By 2:00 p.m., I had not made it inside even one house. Disheveled and humiliated, I waited on the corner until Irv’s Caddy materialized curbside. I reluctantly opened the door and slid into the air-conditioned oasis.
“Irv, I can’t do this.”
He took my measure, probably knowing me better than I knew myself, and simply stated, “This is a business for men.” Pausing a beat, Irv continued, “Half of the trainees don’t even wait to meet with me—they’re gone by noon. Most of the others wash out in the first week or two. I’ve seen big guys break down, bawl, and go back to their real job.”
“But I’m only 18. I’ve never . . . ”
“‘But, but, but.’ It doesn’t matter. Too young? It doesn’t matter. Don’t know enough? It doesn’t matter. Can’t stand rejection? No one can, but it doesn’t matter. You must want this so badly that nothing else matters. So, kid, what’ll it be?”
My thoughts swirled. I had to make a defining life choice, on the spot and under duress. We sat in silence for a long time. Finally, I whispered, “Okay.”
For the next hour, Irv taught me how to sell. As he drove off, I stood exactly where I had earlier that morning. Pulling back my shoulders, I strode purposefully to the front door of the first home I had tried earlier, knocked, paused, and then knocked again.
“Who is it?” a feminine voice inquired.
“Good afternoon, ma’am . . . it’s Fuller Brush.”
“I don’t want any.”
“I have a little gift for you.”
The door opened a crack, as much as the security chain would allow. I espied a mass of unkempt hair and a worn housecoat.
“We have a nice spatula or pastry brush,” I stammered. Irv revealed that these two items were selected not only for their utility in the kitchen but precisely because they could fit in the narrow gap formed by the jamb and a door clutched by a suspicious homemaker.
“Maybe I’ll take the spatula.” With that, she snatched the gift from my hand, sized me up, and then reluctantly let me in.
I entered the foyer and then the living room, decorated in the Old World style with legions of tchotchkes. She offered me a soft-cushioned chair and remained mute. Irv cautioned that I only had precious minutes to gain trust. I complimented her on the beauty of all the family members whose likenesses hung on the wall. Trembling, I opened the case, considered the contents, and extracted the lemon-scented furniture polish and a soft cloth. Begging indulgence with my eyes, I secured tacit approval and shined the coffee table. “We have a special . . . today only!” I blurted, straining to summon Irv’s basic prompts for creating a sense of urgency. “Buy three and get one free.”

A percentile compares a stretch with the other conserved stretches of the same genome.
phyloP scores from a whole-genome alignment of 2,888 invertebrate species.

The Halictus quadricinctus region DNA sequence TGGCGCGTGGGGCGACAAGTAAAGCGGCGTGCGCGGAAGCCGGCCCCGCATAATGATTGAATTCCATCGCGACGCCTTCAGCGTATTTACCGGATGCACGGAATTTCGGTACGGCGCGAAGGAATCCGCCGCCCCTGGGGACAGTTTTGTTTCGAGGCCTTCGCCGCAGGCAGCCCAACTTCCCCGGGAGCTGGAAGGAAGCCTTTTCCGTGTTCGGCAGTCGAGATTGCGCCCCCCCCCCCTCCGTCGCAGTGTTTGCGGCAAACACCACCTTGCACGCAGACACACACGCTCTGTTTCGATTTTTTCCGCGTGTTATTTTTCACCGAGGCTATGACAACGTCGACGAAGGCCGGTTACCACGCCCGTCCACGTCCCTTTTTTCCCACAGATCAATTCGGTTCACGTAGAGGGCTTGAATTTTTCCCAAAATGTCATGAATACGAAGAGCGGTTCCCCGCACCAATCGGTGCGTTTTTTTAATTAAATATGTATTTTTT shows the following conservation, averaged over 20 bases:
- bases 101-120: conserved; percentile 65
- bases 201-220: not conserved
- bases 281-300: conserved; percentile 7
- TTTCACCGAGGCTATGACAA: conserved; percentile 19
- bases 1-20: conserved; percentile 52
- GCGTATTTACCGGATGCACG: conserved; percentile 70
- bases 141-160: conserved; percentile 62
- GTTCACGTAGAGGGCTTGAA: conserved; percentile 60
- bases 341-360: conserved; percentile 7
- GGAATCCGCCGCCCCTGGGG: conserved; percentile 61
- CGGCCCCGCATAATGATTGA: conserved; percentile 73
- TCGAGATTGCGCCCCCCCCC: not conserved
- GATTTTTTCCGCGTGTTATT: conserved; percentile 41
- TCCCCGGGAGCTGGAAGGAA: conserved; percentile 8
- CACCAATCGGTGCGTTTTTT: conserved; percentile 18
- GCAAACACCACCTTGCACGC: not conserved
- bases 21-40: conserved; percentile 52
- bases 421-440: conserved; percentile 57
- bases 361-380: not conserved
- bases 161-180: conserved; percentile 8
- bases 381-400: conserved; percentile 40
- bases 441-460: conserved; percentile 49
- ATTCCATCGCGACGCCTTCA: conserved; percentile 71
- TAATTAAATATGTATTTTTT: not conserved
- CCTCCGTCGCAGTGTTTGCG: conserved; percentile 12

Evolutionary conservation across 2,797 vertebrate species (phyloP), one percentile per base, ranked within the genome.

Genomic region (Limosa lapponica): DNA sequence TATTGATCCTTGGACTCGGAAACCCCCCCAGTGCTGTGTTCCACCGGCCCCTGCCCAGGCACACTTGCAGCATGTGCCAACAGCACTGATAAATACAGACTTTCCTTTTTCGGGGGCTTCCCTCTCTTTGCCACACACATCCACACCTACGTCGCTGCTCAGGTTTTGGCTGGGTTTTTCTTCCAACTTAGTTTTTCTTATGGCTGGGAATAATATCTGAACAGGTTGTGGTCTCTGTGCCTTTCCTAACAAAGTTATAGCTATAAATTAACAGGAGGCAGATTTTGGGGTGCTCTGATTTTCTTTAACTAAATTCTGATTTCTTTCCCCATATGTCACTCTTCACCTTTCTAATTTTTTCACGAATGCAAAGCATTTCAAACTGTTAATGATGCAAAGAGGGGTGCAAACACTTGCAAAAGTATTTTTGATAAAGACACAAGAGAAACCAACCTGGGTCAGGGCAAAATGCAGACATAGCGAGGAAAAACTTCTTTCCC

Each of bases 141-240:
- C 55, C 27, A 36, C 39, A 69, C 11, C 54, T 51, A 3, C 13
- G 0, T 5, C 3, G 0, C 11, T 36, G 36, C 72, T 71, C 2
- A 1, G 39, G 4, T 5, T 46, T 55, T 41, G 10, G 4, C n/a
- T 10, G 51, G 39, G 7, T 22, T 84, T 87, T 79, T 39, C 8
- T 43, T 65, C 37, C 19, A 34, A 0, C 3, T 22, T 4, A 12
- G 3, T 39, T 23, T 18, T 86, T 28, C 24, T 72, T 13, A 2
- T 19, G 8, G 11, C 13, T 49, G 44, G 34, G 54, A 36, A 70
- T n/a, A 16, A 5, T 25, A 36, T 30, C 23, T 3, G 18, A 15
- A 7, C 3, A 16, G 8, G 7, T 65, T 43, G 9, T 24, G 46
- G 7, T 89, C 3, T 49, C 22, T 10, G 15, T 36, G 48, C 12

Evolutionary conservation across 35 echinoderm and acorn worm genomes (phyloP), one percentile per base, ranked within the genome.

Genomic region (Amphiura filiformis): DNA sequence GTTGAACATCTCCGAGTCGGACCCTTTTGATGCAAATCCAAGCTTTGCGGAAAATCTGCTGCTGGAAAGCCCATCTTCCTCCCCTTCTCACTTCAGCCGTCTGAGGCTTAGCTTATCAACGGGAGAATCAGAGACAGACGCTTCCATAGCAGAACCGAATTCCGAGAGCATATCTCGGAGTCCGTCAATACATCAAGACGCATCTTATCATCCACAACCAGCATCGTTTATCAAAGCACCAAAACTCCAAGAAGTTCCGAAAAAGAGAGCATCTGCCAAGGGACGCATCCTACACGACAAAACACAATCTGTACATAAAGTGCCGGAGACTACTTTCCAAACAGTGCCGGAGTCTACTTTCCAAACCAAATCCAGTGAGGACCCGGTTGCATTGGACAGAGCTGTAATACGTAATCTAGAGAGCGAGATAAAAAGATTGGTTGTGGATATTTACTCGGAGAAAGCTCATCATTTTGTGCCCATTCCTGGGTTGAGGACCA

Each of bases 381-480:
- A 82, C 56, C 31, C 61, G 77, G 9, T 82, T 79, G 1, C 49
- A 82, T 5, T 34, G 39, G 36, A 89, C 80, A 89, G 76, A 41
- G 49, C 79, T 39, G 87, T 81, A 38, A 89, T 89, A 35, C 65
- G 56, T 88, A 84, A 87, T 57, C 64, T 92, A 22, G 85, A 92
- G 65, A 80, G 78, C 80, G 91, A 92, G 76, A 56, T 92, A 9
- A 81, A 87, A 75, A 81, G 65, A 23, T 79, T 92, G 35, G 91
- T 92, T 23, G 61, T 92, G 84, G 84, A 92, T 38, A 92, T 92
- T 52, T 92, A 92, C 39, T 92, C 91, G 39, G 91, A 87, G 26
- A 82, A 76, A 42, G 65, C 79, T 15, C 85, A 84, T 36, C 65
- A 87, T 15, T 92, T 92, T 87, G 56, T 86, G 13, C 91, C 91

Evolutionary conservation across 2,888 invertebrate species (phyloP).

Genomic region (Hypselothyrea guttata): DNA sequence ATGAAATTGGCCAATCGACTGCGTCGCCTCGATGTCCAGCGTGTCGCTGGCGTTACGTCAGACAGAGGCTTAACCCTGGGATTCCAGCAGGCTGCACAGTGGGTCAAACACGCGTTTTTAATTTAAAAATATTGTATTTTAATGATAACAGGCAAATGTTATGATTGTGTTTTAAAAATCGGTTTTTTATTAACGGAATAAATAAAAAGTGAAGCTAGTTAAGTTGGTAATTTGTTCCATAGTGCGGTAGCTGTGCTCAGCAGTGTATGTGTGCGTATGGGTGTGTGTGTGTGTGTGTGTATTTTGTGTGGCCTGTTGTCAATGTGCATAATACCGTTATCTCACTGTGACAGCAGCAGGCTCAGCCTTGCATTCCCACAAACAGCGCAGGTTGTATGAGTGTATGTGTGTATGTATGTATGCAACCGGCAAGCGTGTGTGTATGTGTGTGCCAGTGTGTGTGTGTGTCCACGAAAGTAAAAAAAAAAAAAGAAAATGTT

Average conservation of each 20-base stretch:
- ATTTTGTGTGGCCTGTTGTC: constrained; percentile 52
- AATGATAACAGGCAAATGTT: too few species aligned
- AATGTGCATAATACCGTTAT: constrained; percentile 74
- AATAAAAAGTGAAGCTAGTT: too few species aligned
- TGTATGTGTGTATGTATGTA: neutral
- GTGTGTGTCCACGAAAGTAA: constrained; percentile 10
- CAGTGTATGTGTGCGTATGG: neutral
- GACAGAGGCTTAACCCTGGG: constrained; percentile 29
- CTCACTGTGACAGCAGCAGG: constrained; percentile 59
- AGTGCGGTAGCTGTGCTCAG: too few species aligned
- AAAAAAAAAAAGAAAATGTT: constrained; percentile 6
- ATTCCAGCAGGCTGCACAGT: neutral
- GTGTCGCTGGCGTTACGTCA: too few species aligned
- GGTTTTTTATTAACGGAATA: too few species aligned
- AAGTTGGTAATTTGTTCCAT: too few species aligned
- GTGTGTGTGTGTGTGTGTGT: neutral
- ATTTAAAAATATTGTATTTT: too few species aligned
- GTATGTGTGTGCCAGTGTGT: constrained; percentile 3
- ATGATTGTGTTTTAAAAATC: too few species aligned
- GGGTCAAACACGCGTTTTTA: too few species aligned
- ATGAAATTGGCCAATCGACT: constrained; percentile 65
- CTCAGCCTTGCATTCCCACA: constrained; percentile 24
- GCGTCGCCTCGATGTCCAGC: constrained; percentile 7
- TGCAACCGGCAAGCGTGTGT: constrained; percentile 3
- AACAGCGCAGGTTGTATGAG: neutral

She eyed the spray can like radioactive waste. “How much?”
At a total loss, I squeaked, “$1.99 for all four?” She remained impassive, a Sphinx.
I slowly lifted out the toilet bowl cleaner. “Your neighbors really like this product.” I beamed, recalling Irv’s dictum for spurring envy. I peered down the hallway. “May I demonstrate?”
Intrigued, she led me to the bathroom. I lifted the lid and instantly recoiled from the grotesqueries I beheld within. Flushing several times, I proceeded to do wonders on the head. As we hovered over the sink, I held up the bottle and stammered, “Are th-three enough . . . Are s-six too many?” Irv had instructed me to offer six or even twelve units if the customer displayed a hint of interest. I had asked him incredulously why anyone would want that many, to which of course he replied with measured restraint that it didn’t matter.
Fifteen minutes later, she opened the front door to let me out. I had sold six bowl cleaners, four cans of furniture polish, and a hairbrush that she had caressed longingly and for which I quoted a favorable price. With a flourish worthy of Caesar at Gaul, I declared, “Thank you, ma’am. My name is Martin, and I’m your Fuller Brush Man.”
By the end of July, I had hit my stride, cherishing every secret I learned from Irv. Erasing the prices was simply Irv’s way of teaching me that pricing was fluid . . . elastic! Of course, the Company didn’t endorse this stratagem, just as it forbade selling non–Fuller Brush merchandise from the case. But Irv would stuff in whatever he could pick up at a deep discount as he plied the affluent suburbs of Chicago’s North Side. This month featured women’s leather gloves courtesy of a relative in Skokie.
Irv’s maxims etched my brain like a laser. Upon receiving a customer’s order, the company required a week or more for fulfillment, and it was up to the individual salesman to personally deliver the products, receive payment, and pay back the house. After a customer sweet-talked me into canceling her order, Irv thundered, “We’re not in the business of selling, we’re in the business of selling and collecting!”
Unlike me, Irv could afford to pay an old guy who couldn’t be argued with to deliver his orders. In the rare event that he had to do it himself, Irv would arrive in a rusted ten-year-old Chevy Impala, sporting J.C. Penney garb and occasionally accompanied by his son disguised as a waif. Irv’s knowledge of the human animal left me breathless.
I had by now missed Sunday Mass three weeks in a row. One side of my brain argued with the other that I had justifiably been too busy with self-survival and that the Big Guy would understand. I regretted most missing the previous Sunday because I had something legitimate to pray for. The following day, I was scheduled for my military physical; the reward for being in decent health was a card marked “1-A” and an all-expenses-paid vacation in Vietnam.
My wisps of memory of that day: gaping at the roiling clouds amid stifling humidity that surely portended thunderstorms; riding the L with all the windows open (most of the antiquated rolling stock still lacked A/C) and thus trading the risk of heat stroke for hearing loss as the train executed the ninety-degree turn below Jackson Street, the wheels flanging at probably 110 decibels; approaching the drab induction center in a drab neighborhood, picketed by anti-war demonstrators whose numbers that day required the presence of a couple of cops, appearing even burlier in riot gear.